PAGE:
Now we consider the cluster-size distribution in the square lattice at the critical temperature in units of , where is the Boltzmann constant. This distribution follows a power law with exponent in the thermodynamic limit, and the exponent follows the relation Christensen and Moloney (2005),

(4) |

which is derived from cluster statistics as in percolation. In other words, one can check the predictions of by measuring from the cluster-size distribution.

We perform Monte Carlo (MC) simulations of the Ising model using the Metropolis and the Wolff algorithms Newman and Barkema (1999) in 2D square with under the periodic-boundary condition. For most simulations we use and , but is also used when required. We mostly use the Wolff algorithm for efficiency, and the Metropolis algorithm only for a consistency check. We start from a temperature much higher than , and then slowly decrease , measuring equilibrium quantities at each temperature. All results are obtained from averages over MC steps, after disregarding the first MC steps for equilibration. We first choose a snapshot of a spin configuration in equilibrium and identify all the clusters in the system. Then we count how many different sizes of the clusters are found in spin-up and down directions, respectively. The cluster heterogeneity is then calculated as the sum of these two numbers, one in the spin-up direction, the other in the spin-down direction. Our brute-force approach in counting all the cluster sizes works as a main bottleneck in increasing the system size: For example, the CPU time spent for roughly amounts to hours. Although limited by such a practical difficulty, our results nevertheless nicely agree with the prediction in the conformal field theory (see Table 1).

The cluster distribution in the 2D Ising model obeys the following form Christensen and Moloney (2005) :

(5) |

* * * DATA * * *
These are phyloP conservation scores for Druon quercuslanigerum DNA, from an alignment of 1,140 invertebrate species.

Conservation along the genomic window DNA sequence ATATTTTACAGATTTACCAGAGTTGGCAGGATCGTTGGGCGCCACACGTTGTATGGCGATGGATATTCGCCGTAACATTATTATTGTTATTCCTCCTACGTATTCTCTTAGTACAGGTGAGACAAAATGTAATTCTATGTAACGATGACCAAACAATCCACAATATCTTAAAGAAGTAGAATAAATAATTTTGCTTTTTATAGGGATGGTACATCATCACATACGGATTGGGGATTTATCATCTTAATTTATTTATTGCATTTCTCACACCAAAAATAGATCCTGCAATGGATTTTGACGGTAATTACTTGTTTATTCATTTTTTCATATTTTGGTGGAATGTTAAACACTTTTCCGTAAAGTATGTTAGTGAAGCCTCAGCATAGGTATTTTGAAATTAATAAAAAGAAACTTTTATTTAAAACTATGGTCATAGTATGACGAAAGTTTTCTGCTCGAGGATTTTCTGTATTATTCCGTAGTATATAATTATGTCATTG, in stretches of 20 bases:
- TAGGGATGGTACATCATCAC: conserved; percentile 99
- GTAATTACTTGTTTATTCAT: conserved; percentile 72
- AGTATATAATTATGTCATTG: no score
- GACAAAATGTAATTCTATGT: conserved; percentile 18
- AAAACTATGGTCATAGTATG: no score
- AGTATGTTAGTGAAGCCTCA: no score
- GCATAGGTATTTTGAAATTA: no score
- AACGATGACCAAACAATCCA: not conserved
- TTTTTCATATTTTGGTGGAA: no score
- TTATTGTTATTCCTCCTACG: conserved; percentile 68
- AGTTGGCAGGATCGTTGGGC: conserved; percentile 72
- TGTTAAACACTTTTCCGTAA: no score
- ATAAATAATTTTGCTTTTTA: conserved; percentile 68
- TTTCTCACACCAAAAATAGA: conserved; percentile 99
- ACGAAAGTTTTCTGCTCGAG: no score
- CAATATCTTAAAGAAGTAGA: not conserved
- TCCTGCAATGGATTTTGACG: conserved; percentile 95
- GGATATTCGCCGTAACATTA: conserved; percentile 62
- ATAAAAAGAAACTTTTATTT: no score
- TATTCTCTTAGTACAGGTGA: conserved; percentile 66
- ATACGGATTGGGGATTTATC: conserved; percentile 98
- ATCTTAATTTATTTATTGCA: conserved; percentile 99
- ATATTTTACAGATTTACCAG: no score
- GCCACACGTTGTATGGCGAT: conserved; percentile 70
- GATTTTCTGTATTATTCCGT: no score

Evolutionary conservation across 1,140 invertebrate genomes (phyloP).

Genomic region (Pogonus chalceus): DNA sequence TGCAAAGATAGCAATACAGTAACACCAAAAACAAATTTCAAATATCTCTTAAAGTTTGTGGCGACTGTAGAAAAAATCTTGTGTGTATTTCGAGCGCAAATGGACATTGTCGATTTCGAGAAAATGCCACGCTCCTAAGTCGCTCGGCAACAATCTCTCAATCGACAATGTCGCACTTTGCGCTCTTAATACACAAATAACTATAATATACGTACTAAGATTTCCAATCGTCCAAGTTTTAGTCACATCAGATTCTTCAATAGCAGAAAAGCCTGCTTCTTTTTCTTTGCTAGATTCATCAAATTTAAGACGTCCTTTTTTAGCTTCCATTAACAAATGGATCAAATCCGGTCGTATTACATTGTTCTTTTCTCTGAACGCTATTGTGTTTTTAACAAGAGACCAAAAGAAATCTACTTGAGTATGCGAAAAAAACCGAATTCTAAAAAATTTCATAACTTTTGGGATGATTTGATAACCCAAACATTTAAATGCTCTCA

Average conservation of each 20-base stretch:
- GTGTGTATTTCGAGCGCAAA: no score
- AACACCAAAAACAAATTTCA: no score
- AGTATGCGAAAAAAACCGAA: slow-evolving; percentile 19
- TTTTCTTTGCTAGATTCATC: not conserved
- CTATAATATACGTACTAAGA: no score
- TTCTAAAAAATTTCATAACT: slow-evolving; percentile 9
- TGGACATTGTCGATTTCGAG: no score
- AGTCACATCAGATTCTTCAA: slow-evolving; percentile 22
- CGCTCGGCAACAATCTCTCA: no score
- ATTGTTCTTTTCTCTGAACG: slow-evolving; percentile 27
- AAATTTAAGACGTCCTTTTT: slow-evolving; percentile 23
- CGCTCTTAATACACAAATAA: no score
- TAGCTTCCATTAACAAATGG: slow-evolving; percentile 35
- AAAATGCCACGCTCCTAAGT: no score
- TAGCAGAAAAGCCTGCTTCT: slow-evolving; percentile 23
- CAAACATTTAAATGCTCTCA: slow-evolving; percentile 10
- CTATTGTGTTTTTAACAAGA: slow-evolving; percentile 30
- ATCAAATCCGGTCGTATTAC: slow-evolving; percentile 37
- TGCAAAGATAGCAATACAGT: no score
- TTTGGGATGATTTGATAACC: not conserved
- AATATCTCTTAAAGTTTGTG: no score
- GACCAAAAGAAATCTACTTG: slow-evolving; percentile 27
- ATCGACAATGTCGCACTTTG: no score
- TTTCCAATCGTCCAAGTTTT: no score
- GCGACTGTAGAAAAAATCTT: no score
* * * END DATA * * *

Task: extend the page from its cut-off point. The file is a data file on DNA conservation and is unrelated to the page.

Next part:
where is number of clusters with size . This scaling form is valid near and with zero magnetic field. At , it leads to . The scaling relation Eq. (4) with for the 2D Ising model gives us , which is shown to be consistent with our numerical results as shown in Fig. 1(a). For a more careful analysis, we allow the correction to the scaling form as with a constant and a correction exponent and apply it for and . We find that our numerical results are described sufficiently well by as shown in Fig. 1(b). However, more precise estimation of is a formidable task, since it depends on the choice of the scaling region of and also a further increase of can alter the estimation made for smaller sizes. A better way is then to cross check with the outcomes of scaling relations as to be discussed below.

The peaks at the tail part in Fig. 1(a) are due to giant clusters, exclusion of which yields the monotonically decreasing distribution without the peaks instead. This allows us to approximate as an exponentially decaying function where is the characteristic cluster size similar to the one used in percolation Noh et al. (2011). We may also identify with a peak position of near the tail in Fig. 1(a), and either way gives similar scaling behavior, . In order to obtain the exponent , we apply the standard technique of the FSS method to :